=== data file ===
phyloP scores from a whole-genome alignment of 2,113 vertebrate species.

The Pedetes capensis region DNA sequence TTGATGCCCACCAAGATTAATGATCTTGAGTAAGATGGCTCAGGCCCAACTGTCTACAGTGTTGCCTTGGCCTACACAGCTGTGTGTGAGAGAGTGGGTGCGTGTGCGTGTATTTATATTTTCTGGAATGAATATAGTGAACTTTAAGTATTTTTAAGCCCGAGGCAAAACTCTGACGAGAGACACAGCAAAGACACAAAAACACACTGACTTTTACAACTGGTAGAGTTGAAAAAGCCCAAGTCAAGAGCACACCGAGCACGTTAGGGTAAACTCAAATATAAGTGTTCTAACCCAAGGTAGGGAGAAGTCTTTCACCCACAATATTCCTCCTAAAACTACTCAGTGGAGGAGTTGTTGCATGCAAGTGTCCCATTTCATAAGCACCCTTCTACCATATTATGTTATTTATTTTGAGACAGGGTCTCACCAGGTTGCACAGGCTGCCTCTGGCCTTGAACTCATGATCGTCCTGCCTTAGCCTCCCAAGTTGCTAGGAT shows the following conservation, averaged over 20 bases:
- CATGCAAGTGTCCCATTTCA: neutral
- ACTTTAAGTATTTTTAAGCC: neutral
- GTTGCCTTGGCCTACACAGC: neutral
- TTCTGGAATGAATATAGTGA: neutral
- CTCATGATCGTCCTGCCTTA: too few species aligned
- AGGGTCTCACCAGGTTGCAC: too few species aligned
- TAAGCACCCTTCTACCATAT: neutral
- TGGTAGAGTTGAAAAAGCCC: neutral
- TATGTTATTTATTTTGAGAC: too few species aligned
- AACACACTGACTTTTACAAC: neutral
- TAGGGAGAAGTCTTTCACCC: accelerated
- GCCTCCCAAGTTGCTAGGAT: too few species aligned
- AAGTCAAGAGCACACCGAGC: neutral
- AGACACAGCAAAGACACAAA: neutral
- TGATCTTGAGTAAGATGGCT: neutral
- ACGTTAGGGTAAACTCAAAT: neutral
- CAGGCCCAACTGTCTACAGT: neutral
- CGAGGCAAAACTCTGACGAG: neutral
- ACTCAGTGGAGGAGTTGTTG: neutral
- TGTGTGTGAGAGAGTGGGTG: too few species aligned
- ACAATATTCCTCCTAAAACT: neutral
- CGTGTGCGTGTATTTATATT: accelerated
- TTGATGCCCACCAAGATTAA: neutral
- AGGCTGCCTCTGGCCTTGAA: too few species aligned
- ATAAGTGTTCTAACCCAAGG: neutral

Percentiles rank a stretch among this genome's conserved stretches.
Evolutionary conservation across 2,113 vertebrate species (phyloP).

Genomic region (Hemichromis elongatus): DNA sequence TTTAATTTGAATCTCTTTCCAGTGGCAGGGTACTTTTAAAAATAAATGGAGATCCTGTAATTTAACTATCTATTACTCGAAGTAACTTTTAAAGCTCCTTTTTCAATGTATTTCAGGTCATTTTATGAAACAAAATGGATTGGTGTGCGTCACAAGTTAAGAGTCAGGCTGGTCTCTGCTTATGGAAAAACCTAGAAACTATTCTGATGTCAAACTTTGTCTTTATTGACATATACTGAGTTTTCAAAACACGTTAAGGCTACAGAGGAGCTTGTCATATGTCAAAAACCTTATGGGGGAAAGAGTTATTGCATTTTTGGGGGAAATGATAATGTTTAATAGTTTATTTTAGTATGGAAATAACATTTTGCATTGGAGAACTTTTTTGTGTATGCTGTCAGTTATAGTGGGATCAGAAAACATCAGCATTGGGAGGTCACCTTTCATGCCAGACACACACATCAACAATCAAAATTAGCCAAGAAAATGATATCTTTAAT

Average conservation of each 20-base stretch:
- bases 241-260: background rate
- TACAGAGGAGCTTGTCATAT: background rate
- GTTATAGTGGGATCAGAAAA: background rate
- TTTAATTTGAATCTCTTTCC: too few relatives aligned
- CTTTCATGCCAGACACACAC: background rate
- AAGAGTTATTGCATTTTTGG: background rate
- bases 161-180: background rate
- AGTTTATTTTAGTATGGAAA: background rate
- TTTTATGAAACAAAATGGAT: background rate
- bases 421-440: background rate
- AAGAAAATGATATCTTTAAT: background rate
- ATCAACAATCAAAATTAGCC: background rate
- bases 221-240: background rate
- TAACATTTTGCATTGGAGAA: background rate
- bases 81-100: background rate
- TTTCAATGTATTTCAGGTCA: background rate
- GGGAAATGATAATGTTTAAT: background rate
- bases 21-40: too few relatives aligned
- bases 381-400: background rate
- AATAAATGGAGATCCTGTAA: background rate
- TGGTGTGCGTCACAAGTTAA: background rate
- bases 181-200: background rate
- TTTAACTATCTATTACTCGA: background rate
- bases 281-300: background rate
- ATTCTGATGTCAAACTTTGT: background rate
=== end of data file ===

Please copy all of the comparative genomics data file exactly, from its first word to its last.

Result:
phyloP scores from a whole-genome alignment of 2,113 vertebrate species.

The Pedetes capensis region DNA sequence TTGATGCCCACCAAGATTAATGATCTTGAGTAAGATGGCTCAGGCCCAACTGTCTACAGTGTTGCCTTGGCCTACACAGCTGTGTGTGAGAGAGTGGGTGCGTGTGCGTGTATTTATATTTTCTGGAATGAATATAGTGAACTTTAAGTATTTTTAAGCCCGAGGCAAAACTCTGACGAGAGACACAGCAAAGACACAAAAACACACTGACTTTTACAACTGGTAGAGTTGAAAAAGCCCAAGTCAAGAGCACACCGAGCACGTTAGGGTAAACTCAAATATAAGTGTTCTAACCCAAGGTAGGGAGAAGTCTTTCACCCACAATATTCCTCCTAAAACTACTCAGTGGAGGAGTTGTTGCATGCAAGTGTCCCATTTCATAAGCACCCTTCTACCATATTATGTTATTTATTTTGAGACAGGGTCTCACCAGGTTGCACAGGCTGCCTCTGGCCTTGAACTCATGATCGTCCTGCCTTAGCCTCCCAAGTTGCTAGGAT shows the following conservation, averaged over 20 bases:
- CATGCAAGTGTCCCATTTCA: neutral
- ACTTTAAGTATTTTTAAGCC: neutral
- GTTGCCTTGGCCTACACAGC: neutral
- TTCTGGAATGAATATAGTGA: neutral
- CTCATGATCGTCCTGCCTTA: too few species aligned
- AGGGTCTCACCAGGTTGCAC: too few species aligned
- TAAGCACCCTTCTACCATAT: neutral
- TGGTAGAGTTGAAAAAGCCC: neutral
- TATGTTATTTATTTTGAGAC: too few species aligned
- AACACACTGACTTTTACAAC: neutral
- TAGGGAGAAGTCTTTCACCC: accelerated
- GCCTCCCAAGTTGCTAGGAT: too few species aligned
- AAGTCAAGAGCACACCGAGC: neutral
- AGACACAGCAAAGACACAAA: neutral
- TGATCTTGAGTAAGATGGCT: neutral
- ACGTTAGGGTAAACTCAAAT: neutral
- CAGGCCCAACTGTCTACAGT: neutral
- CGAGGCAAAACTCTGACGAG: neutral
- ACTCAGTGGAGGAGTTGTTG: neutral
- TGTGTGTGAGAGAGTGGGTG: too few species aligned
- ACAATATTCCTCCTAAAACT: neutral
- CGTGTGCGTGTATTTATATT: accelerated
- TTGATGCCCACCAAGATTAA: neutral
- AGGCTGCCTCTGGCCTTGAA: too few species aligned
- ATAAGTGTTCTAACCCAAGG: neutral

Percentiles rank a stretch among this genome's conserved stretches.
Evolutionary conservation across 2,113 vertebrate species (phyloP).

Genomic region (Hemichromis elongatus): DNA sequence TTTAATTTGAATCTCTTTCCAGTGGCAGGGTACTTTTAAAAATAAATGGAGATCCTGTAATTTAACTATCTATTACTCGAAGTAACTTTTAAAGCTCCTTTTTCAATGTATTTCAGGTCATTTTATGAAACAAAATGGATTGGTGTGCGTCACAAGTTAAGAGTCAGGCTGGTCTCTGCTTATGGAAAAACCTAGAAACTATTCTGATGTCAAACTTTGTCTTTATTGACATATACTGAGTTTTCAAAACACGTTAAGGCTACAGAGGAGCTTGTCATATGTCAAAAACCTTATGGGGGAAAGAGTTATTGCATTTTTGGGGGAAATGATAATGTTTAATAGTTTATTTTAGTATGGAAATAACATTTTGCATTGGAGAACTTTTTTGTGTATGCTGTCAGTTATAGTGGGATCAGAAAACATCAGCATTGGGAGGTCACCTTTCATGCCAGACACACACATCAACAATCAAAATTAGCCAAGAAAATGATATCTTTAAT

Average conservation of each 20-base stretch:
- bases 241-260: background rate
- TACAGAGGAGCTTGTCATAT: background rate
- GTTATAGTGGGATCAGAAAA: background rate
- TTTAATTTGAATCTCTTTCC: too few relatives aligned
- CTTTCATGCCAGACACACAC: background rate
- AAGAGTTATTGCATTTTTGG: background rate
- bases 161-180: background rate
- AGTTTATTTTAGTATGGAAA: background rate
- TTTTATGAAACAAAATGGAT: background rate
- bases 421-440: background rate
- AAGAAAATGATATCTTTAAT: background rate
- ATCAACAATCAAAATTAGCC: background rate
- bases 221-240: background rate
- TAACATTTTGCATTGGAGAA: background rate
- bases 81-100: background rate
- TTTCAATGTATTTCAGGTCA: background rate
- GGGAAATGATAATGTTTAAT: background rate
- bases 21-40: too few relatives aligned
- bases 381-400: background rate
- AATAAATGGAGATCCTGTAA: background rate
- TGGTGTGCGTCACAAGTTAA: background rate
- bases 181-200: background rate
- TTTAACTATCTATTACTCGA: background rate
- bases 281-300: background rate
- ATTCTGATGTCAAACTTTGT: background rate